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Operations a Concern as Hedge Funds Expand Globally

As smaller hedge funds increasingly expand into foreign countries, they must pay as much attention to building solid operational infrastructure as they do to chasing alpha.

Although grappling with such infrastructure may be the last thing hard-charging money managers want to do, it's essential for growth and stability, said Michael Serota, co-head of Ernst & Young's hedge fund practice.

"If you don't put the infrastructure in place, you hurt your ability to perform, manage risk and generate returns," he said.

By early this year, there were about 350 hedge funds with more than $1 billion under management, Serota said. Of that number, 200 or so are global or are thinking of going global, he estimated.

As fund groups reach $1.5 billion to $2 billion in assets under management, they first start trading in foreign markets' companies or products, and then typically open offices in those markets, Serota explained.

Such globalization has gained speed over the past three to five years, driven by competition for returns and the evolution of hedge firms, he added. Their leadership is maturing; they are buying companies and getting into private equity deals.

"Years ago, that may have been expected only of private equity firms or investment banks," Serota said. "Right now, hedge funds are doing it all."

Of course, it's not necessary to have a physical location in a new market for trading purposes, said Mayiz Habbal, managing director for securities and investments at research firm Celent. Electronic trading and direct market access platforms mean a trader can work the Dubai Bourse from a desk in New York, he said.

"But when it comes to dealing with local investors, doing proper accounting and regulations," he said, "it helps for you to be there in order to make use of the local expertise."

In gaining footholds in multiple countries, the funds often step into unfamiliar tax and regulatory requirements that force them, for example, to beef up compliance and reporting and adapt their auditing to handle transactions across multiple tax zones, Serota said.

Among the areas that need to grow up as funds globalize are risk management, operations, tax, regulatory and legal, he added.

As hedge funds grow and expand, third-party administrators are springing up, said Denise Valentine, senior analyst with research firm Aite Group.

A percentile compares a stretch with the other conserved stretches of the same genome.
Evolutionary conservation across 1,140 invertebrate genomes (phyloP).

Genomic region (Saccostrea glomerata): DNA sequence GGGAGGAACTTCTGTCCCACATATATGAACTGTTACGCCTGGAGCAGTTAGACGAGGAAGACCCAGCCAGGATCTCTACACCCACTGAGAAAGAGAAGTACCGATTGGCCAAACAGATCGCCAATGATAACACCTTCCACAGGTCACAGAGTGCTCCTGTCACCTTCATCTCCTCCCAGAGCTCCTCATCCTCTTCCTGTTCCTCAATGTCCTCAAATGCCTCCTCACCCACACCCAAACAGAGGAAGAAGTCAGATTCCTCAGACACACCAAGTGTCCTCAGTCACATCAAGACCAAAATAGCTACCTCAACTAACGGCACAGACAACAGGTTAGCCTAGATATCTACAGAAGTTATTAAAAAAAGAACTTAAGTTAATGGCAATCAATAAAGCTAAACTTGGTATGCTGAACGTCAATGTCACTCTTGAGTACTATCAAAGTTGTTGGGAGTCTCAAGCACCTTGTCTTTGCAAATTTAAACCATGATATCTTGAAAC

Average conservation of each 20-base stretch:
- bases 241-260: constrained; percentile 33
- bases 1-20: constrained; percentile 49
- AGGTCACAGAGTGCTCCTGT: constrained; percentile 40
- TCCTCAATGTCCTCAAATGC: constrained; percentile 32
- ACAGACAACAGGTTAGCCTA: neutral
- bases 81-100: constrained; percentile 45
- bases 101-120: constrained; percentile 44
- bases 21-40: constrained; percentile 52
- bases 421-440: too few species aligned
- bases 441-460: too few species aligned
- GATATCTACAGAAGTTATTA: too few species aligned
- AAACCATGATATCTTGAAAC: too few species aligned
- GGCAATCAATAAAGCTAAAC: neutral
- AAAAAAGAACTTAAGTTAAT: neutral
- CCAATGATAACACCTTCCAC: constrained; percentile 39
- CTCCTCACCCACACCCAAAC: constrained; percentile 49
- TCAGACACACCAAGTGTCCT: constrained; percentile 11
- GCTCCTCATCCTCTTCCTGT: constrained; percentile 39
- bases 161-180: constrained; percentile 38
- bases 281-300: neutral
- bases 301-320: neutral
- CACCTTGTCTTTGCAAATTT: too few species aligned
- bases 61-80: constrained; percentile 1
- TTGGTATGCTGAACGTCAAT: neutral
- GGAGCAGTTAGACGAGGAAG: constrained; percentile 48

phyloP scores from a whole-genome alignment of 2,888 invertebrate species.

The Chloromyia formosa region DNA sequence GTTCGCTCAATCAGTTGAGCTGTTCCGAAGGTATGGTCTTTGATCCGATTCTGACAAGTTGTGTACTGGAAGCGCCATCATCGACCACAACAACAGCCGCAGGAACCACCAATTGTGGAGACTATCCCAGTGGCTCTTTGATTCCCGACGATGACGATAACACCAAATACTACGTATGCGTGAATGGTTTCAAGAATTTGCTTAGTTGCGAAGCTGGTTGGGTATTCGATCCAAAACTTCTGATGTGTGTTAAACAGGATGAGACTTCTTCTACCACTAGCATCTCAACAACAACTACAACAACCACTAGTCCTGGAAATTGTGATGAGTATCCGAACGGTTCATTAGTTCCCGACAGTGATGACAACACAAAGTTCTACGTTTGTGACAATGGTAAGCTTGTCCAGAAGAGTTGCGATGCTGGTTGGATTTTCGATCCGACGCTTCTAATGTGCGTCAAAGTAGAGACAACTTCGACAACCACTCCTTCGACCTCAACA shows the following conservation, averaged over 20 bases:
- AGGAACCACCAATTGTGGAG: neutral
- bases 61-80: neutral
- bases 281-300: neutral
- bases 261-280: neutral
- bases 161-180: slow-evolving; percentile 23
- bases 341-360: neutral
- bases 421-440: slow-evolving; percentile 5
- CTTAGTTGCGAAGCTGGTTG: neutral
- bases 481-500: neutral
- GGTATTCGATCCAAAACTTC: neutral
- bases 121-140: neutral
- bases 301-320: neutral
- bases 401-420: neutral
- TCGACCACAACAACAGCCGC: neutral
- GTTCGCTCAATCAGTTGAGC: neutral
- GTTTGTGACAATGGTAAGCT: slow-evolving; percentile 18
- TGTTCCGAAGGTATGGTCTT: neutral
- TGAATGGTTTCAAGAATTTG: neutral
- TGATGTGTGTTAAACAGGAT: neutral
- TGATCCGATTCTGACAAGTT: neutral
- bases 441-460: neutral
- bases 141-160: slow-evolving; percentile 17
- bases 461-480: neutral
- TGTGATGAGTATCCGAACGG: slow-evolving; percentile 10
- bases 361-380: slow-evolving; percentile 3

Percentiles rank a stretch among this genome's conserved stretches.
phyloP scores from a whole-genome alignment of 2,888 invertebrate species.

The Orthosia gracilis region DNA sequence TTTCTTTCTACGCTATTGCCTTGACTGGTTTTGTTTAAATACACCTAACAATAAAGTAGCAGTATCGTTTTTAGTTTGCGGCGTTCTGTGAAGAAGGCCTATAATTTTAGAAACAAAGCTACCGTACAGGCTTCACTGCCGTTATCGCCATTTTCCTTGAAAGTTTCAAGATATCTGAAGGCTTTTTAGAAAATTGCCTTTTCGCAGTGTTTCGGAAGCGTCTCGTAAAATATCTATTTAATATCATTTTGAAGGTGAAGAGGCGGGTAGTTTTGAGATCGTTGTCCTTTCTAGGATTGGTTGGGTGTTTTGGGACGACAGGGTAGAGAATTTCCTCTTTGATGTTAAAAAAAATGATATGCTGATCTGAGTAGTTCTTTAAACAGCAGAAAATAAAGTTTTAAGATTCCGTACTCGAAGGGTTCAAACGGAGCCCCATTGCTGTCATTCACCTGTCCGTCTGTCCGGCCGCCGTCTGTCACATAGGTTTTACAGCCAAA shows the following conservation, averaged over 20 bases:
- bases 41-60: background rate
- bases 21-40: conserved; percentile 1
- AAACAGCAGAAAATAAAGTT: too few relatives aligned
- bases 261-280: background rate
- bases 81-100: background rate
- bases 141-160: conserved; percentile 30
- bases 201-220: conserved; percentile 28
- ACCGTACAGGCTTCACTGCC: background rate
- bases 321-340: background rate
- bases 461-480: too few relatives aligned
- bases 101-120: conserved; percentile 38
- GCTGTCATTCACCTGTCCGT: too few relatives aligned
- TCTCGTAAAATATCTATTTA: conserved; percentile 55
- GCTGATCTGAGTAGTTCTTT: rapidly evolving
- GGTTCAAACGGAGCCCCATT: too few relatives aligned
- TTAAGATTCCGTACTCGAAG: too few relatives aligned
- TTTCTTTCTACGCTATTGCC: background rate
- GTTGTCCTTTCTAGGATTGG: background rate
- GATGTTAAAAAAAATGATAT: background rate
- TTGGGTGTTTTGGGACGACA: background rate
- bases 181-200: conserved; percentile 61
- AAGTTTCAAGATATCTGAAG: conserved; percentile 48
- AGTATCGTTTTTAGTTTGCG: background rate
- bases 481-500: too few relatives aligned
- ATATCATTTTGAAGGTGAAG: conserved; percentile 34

"We have a plethora of fund administrators getting into this business," she said. "Citco and HSBC have dominated this for a long time, but new people are stepping up to the plate, recognizing there isn't enough infrastructure."

There is no sign of hedge funds' globalization slowing. Aite and research firm Eurekahedge project that by 2010, North America will account for only 43% of hedge fund assets, down from nearly 70% at present.

"Hedge funds are trying to go where the money is," Habbal said. "They want to be closer to the people who are going to invest in them."

The global expansion scenario is beginning to involve not just, say, a U.S.-based firm moving into the United Kingdom. Firms are increasingly investing in, and seeking investors in, Asia, the Middle East and even Africa, experts said.

Hedge fund investing has heated up in the Middle East, for example, over the last two to three years, Habbal said, thanks to oil money in Kuwait, Saudi Arabia, The United Arab Emirates, Bahrain and Quatar. Within five years, hedge funds should have a solid foothold in such frontier markets, Serota added.

"The growth in the high-net-worth sector is just phenomenal," thanks to surging economies in Asia, Valentine noted.

But even vendors are facing challenges, and hedge funds must be selective about which ones they partner with.

"It's clear how to open operations in the U.K., Singapore or Hong Kong," Serota said. "It's less straightforward if you're talking about Mumbai, Vietnam, Shanghai or the Middle East."

"Funds need be very careful to make sure they follow all the same steps they followed getting into the more established markets," Serota suggested.

Smaller hedge funds, those with less than $1 billion under management, should consider outsourcing software functions to application service providers, Habbal said. One of the most comprehensive one-stop shops is Paladyne Systems, he said.

According to Valentine, even larger hedge funds are turning to business process outsourcing for core operations, in part to allow company leadership to focus more on investing.

Operations outsourcing has a checkered past, however. In 2003 and 2004, many high-profile money management firms in the United States and the United Kingdom turned to outsourcing, only to take the work back in-house amid concerns about quality. Investment firms failed to properly set expectations and oversee the outsourced work, Valentine said.

"They lost internal knowledge, let go of people, sold [operations units] to outsourcers," she said. "You can't outsource and forget about it-you have to partner and recognize that this is still your back office."

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